Taro receives patent for epilepsy drug
HAWTHORNE, N.Y. The U.S. Patent and Trademark Office has issued a patent for an epilepsy drug made by Taro Pharmaceutical Industries, the Israeli drug maker announced Tuesday.
The office issued Taro U.S. Patent No. 7,683,071 for the drug T2007 (diphenyl barbituric acid). The company began early-stage clinical trials of the drug in Canada in December.
The drug’s active ingredient, also known as DPB, is similar to phenobarbital, a common drug for treating epilepsy, though newer drugs have largely replaced phenobarbital in North America and Europe.
Warner Chilcott, Sanofi-Aventis clarify Actonel partnership
ARDEE, Ireland Warner Chilcott will take full control over the promotion, marketing and research-and-development decisions for an osteoporosis drug in the United States under an amendment to an agreement with French drug maker Sanofi-Aventis, Warner Chilcott announced Monday.
The earlier version of the agreement, for the drug Actonel (risendronate sodium), allowed Warner Chilcott to share the costs with Sanofi in the United States.
The agreement between the two companies expires at the end of 2014.
“The amendment to the collaboration agreement will enable Warner Chilcott to assume full control over the promotion and marketing of the Actonel brand in the United States,” Warner Chilcott president and CEO Roger Boissonneault said. “This will allow us to adjust our promotional plans in the U.S. as we prepare for the potential launch of the next-generation Actonel product.”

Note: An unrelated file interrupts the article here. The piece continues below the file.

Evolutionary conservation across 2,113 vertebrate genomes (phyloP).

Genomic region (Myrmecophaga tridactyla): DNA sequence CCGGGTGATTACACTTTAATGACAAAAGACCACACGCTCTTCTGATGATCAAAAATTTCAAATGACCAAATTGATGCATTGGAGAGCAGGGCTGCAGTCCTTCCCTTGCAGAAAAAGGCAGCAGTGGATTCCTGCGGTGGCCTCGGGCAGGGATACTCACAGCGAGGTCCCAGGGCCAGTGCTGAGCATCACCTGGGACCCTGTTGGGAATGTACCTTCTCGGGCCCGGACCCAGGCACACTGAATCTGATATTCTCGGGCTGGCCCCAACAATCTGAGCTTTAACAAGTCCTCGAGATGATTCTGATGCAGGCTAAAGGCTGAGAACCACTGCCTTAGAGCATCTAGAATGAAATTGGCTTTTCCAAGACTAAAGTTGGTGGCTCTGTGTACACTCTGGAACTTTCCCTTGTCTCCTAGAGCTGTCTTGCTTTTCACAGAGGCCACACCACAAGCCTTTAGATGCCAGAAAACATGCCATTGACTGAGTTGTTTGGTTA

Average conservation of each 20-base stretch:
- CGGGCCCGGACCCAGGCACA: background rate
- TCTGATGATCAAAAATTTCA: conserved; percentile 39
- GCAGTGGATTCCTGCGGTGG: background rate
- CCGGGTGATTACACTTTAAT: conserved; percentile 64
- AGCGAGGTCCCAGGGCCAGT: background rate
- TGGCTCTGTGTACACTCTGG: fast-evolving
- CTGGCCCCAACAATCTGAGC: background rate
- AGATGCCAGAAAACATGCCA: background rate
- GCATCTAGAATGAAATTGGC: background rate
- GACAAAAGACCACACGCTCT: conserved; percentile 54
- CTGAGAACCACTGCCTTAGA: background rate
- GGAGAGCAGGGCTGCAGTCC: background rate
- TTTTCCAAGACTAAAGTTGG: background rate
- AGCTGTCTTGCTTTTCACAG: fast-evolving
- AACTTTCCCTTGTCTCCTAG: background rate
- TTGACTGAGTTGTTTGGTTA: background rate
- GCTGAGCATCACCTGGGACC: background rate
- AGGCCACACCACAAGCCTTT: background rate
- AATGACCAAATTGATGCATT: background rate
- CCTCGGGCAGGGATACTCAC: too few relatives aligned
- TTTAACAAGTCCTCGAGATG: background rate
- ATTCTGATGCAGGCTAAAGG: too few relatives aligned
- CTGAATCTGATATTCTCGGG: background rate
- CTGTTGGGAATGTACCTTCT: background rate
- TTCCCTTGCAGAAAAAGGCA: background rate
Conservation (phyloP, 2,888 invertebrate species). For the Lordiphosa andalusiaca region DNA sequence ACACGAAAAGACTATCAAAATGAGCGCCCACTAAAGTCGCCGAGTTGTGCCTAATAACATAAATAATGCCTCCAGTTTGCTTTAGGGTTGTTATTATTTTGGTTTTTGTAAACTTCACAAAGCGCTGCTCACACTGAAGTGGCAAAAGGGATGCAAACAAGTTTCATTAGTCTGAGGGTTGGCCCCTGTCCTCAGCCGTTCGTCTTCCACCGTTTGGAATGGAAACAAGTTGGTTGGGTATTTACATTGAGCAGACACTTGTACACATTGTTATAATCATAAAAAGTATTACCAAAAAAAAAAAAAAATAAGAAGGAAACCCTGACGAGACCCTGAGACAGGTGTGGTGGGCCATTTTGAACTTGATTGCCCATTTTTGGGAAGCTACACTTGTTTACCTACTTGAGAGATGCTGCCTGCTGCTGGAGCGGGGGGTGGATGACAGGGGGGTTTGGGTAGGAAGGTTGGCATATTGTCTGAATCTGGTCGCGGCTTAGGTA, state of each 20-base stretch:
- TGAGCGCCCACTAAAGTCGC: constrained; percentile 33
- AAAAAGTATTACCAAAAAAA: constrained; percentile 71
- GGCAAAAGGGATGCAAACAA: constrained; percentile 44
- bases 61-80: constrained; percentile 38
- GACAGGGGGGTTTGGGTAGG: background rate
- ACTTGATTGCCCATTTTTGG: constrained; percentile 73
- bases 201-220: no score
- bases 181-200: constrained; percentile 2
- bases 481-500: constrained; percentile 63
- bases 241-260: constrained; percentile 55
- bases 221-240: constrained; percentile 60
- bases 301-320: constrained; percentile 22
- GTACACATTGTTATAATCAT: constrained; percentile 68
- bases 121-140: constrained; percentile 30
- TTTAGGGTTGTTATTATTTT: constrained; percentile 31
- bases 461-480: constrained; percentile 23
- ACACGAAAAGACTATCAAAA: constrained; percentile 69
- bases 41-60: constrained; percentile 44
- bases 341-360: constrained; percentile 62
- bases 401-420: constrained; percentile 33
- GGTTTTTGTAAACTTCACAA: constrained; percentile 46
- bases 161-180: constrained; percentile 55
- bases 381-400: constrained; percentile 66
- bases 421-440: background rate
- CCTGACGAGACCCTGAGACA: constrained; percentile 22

FDA seizes drugs from Beehive Botanicals
SILVER SPRING, Md. Federal government officials seized “dozens” of products from a company they said had been warned about misstating its medical benefits.
The Food and Drug Administration announced Monday that U.S. Marshals seized products including creams, capsules, tablets, gum, throat spray and shampoos from Haywood, Wis.-based Beehive Botanicals.
According to the FDA, the company misbranded the products by promoting them on its Web site as capable of preventing and curing diseases such as asthma, dermatitis, ulcers, cancer and others. The agency said that the claims meant the products were drugs and were thus subject to FDA regulation, but that Beehive had continued marketing them as medically beneficial despite not subjecting them to clinical trials.
“This seizure shows that the FDA will seek enforcement action against companies that promote therapeutic benefits of products not yet evaluated by the agency for safety and effectiveness,” FDA acting associate commissioner for regulatory affairs Michael Chappell said in a statement.
The FDA originally warned Beehive in March 2007 not to make drug claims on its Web site and products, and the company originally complied, but during inspections in September and October 2009, the agency said it found the company still was making inaccurate drug claims.